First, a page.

The Awami League had in the past sought to shake off its pro-India image to please the domestic audience, by not coming out with proactive measures for improving ties with New Delhi. The BNP on the other hand has been more open in its anti-India posturing. Under both parties in Dhaka, New Delhi had earlier received very little cooperation on matters of illegal migration, or shelter for the Northeast insurgents who India says operate out of 200 or more camps inside Bangladesh. Furthermore, Dhaka has regularly continued to deny India transit facilities from West Bengal through Bangladesh, to service its landlocked northeastern states.

Now, it appears that the Awami League government in Dhaka wants to be seen as a regime that is decisive and one that is bent on improving ties with India. As the larger and more powerful neighbour, India is in a position to cut some ice with the regime, by taking unilateral, proactive action on a few particular issues. New Delhi can demonstrate its support to Dhaka’s battle against militancy by rounding up Bangladeshi criminal elements who may be operating from India’s border areas. Towards this end, Dhaka has already been regularly furnishing the names of such criminals to Indian officials, just as India has been providing Dhaka with details of Indian militants said to be operating from within Bangladesh.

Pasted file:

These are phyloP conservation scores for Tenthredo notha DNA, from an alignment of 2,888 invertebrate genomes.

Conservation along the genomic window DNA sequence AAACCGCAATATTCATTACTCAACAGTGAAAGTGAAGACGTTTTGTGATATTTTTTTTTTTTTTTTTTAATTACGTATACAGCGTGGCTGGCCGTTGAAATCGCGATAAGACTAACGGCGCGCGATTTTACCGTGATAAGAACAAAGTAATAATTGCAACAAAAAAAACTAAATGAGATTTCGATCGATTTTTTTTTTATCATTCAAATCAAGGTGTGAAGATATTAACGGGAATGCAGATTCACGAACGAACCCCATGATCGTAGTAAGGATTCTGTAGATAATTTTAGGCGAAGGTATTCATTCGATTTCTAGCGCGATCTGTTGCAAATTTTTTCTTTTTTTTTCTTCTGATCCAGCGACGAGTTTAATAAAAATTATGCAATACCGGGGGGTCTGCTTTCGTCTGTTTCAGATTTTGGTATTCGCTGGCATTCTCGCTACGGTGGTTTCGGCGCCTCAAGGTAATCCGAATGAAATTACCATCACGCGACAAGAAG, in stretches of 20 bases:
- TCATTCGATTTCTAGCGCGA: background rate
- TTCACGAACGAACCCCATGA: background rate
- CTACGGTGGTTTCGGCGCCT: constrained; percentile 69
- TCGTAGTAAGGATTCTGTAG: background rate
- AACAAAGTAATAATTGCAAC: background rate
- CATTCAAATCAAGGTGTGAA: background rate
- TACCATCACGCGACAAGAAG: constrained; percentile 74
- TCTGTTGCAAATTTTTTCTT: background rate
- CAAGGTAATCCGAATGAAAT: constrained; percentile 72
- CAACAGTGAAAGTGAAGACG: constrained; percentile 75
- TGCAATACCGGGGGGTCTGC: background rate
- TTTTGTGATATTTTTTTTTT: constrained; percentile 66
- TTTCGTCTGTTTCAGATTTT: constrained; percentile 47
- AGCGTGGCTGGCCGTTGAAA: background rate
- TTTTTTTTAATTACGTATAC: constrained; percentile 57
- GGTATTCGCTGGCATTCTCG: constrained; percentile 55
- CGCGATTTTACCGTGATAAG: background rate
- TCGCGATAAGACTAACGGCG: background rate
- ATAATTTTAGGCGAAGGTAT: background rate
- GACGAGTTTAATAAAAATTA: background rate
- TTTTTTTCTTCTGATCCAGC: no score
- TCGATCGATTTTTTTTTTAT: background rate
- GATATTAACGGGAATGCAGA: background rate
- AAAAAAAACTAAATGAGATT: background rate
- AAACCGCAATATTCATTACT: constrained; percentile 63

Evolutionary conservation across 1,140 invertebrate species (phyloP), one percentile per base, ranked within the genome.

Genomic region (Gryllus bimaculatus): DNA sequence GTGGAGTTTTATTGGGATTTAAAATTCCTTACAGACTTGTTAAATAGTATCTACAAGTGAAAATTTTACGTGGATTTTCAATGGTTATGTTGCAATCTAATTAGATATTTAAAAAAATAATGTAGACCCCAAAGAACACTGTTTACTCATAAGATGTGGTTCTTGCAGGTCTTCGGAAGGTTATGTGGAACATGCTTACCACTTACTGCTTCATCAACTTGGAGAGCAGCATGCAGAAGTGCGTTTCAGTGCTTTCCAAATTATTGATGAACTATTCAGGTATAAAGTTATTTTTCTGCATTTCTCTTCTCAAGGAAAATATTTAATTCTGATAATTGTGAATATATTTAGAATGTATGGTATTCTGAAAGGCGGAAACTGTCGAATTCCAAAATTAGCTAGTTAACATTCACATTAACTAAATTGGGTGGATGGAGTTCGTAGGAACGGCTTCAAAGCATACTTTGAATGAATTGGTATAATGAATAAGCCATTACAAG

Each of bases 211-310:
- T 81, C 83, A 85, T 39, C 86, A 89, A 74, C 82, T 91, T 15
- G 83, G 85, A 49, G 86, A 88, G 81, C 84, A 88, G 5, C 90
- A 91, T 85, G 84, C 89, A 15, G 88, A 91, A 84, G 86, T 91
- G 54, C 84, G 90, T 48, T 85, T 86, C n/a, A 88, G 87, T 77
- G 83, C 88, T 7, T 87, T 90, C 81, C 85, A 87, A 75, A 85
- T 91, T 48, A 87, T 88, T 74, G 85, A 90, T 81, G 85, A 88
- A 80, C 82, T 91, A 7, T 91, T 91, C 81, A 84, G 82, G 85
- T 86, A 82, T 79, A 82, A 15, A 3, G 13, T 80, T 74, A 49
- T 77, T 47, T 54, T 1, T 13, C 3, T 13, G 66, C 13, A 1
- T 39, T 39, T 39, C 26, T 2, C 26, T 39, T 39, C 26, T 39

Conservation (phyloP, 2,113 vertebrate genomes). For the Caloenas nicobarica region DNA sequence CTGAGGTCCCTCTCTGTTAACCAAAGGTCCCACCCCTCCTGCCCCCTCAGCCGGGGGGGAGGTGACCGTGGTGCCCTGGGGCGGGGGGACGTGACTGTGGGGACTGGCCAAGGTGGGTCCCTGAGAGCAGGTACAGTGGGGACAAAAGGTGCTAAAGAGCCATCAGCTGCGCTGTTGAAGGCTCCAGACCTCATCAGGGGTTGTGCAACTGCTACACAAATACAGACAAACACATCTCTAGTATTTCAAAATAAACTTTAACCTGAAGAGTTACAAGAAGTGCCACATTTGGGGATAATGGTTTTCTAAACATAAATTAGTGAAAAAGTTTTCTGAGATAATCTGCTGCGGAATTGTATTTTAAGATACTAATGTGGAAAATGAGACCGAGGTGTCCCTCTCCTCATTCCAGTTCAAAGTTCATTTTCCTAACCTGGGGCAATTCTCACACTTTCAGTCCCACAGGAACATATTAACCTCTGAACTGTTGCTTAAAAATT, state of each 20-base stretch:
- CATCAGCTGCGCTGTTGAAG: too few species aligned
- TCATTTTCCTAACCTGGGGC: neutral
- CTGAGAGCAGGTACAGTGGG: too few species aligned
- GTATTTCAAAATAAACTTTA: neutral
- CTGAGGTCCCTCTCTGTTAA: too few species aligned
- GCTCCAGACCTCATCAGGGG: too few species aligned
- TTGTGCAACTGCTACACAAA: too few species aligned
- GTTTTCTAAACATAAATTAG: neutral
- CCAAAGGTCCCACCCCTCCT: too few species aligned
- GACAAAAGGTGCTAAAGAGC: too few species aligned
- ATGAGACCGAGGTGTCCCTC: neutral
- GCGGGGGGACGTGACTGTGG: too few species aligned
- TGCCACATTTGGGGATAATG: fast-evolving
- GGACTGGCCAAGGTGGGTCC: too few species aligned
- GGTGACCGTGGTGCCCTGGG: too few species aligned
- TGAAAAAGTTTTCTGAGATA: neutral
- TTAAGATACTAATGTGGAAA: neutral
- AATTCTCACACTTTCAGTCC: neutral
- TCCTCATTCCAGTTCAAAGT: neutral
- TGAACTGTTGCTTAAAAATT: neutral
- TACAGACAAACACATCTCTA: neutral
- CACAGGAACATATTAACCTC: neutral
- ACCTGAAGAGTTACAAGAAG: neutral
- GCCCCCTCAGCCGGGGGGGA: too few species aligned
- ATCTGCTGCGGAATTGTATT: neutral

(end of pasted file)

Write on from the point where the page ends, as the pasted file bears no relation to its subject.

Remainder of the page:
But the most important area where New Delhi needs to intervene is in correcting the balance of trade between the two countries, which has long been weighted heavily against Bangladesh. In 2001-02, Bangladesh’s exports to India were a meagre USD 50.2 million, while imports from India that year stood at more than USD 1 billion. That trade imbalance continues, with Bangladesh’s exports to India in 2005-06 standing at USD 251.6 million, and imports from India going up to nearly USD 1.8 billion during that period. Part of this process is already underway, and offers an immediate opportunity for the Indian government. Since mid-2006, India has offered duty-free import of seven new items from Bangladesh, and promised to do away with duty on 4200 additional items within three years. Time is right now for New Delhi to reach out to Dhaka and remove the trust deficit between the two sides, although both nations would not like to admit there was any trust deficit at all.